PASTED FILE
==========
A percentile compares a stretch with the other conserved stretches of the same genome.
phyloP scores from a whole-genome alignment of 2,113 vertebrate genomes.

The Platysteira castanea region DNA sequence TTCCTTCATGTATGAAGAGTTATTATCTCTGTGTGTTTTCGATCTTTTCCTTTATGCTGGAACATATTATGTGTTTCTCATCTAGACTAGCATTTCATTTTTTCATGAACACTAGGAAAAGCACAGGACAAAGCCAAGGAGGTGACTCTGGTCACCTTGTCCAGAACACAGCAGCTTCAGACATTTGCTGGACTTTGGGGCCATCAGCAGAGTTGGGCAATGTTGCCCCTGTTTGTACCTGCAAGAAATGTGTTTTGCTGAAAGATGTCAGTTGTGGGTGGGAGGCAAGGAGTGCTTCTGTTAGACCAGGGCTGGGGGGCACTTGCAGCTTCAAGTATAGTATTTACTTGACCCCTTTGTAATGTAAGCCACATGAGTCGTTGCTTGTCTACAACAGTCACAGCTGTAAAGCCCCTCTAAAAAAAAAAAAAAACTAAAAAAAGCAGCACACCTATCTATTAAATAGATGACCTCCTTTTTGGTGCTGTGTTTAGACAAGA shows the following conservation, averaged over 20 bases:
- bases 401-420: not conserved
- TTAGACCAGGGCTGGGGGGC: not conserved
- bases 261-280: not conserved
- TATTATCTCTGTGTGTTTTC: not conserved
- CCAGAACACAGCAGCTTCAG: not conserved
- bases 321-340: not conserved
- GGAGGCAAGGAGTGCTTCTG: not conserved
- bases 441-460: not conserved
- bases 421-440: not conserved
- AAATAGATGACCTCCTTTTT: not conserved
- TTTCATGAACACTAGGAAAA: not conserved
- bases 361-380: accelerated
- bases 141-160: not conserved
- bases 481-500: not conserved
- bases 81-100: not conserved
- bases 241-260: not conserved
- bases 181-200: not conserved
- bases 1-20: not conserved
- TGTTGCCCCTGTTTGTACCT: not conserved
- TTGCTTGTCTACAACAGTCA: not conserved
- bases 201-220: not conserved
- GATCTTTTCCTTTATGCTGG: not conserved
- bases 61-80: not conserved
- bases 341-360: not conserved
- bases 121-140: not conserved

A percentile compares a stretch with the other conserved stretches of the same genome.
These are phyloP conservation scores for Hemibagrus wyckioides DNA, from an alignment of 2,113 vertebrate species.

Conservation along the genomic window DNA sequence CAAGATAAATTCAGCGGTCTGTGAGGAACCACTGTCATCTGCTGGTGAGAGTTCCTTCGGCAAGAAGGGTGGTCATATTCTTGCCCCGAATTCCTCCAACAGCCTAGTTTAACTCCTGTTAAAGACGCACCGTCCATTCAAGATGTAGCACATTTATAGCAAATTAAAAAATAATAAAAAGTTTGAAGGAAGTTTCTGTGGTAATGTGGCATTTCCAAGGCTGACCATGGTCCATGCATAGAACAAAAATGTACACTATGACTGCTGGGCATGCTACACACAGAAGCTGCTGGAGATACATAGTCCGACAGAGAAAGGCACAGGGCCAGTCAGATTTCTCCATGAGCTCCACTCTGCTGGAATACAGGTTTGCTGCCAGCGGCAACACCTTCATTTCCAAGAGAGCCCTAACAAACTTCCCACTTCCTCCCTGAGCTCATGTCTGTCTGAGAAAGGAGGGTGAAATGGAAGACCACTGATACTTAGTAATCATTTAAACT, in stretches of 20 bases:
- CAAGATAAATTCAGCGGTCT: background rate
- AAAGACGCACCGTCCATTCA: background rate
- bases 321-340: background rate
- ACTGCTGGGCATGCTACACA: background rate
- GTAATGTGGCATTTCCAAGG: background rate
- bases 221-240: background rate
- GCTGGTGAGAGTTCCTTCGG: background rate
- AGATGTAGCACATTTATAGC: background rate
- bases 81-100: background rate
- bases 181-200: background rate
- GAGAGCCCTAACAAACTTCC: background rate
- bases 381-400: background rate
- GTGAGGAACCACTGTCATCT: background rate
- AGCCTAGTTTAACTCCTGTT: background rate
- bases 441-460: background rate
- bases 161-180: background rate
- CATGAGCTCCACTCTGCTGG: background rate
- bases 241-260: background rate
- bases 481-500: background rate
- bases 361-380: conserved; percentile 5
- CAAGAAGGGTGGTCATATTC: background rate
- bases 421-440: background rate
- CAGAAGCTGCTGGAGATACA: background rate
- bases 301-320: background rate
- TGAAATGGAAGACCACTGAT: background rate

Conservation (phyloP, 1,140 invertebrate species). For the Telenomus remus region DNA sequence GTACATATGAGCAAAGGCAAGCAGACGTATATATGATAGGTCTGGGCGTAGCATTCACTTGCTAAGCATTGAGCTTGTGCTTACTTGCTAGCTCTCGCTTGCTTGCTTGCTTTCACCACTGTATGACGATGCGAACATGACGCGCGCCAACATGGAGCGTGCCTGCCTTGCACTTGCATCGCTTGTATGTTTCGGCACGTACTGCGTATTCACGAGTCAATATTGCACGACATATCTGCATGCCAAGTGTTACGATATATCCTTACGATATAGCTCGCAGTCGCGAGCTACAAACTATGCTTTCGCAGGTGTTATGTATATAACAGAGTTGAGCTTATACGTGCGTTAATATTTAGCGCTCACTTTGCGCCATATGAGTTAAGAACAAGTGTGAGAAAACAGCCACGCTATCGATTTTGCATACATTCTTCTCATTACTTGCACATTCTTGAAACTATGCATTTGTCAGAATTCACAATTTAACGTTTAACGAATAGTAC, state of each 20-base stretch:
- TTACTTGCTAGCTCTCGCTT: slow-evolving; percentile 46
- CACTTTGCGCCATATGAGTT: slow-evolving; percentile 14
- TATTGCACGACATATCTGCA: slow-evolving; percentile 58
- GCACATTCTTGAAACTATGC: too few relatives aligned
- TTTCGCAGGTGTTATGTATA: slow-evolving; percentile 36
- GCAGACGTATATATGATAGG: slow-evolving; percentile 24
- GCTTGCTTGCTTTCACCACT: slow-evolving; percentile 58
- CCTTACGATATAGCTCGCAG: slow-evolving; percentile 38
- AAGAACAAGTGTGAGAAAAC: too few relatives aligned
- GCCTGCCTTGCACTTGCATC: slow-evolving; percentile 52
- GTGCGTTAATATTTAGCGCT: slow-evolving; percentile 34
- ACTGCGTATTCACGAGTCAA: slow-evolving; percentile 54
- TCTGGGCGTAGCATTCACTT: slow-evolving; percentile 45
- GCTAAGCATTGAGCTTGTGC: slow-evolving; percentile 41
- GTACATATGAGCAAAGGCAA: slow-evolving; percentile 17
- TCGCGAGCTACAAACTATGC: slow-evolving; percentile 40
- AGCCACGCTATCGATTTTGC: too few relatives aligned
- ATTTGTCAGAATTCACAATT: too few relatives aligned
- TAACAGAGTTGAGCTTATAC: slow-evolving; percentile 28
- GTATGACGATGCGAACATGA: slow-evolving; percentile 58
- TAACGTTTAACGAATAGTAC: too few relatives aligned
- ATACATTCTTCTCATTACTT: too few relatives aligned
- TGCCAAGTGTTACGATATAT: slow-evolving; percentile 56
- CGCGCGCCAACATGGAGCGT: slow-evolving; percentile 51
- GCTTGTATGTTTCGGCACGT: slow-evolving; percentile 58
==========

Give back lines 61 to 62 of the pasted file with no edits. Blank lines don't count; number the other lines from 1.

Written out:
- GCACATTCTTGAAACTATGC: too few relatives aligned
- TTTCGCAGGTGTTATGTATA: slow-evolving; percentile 36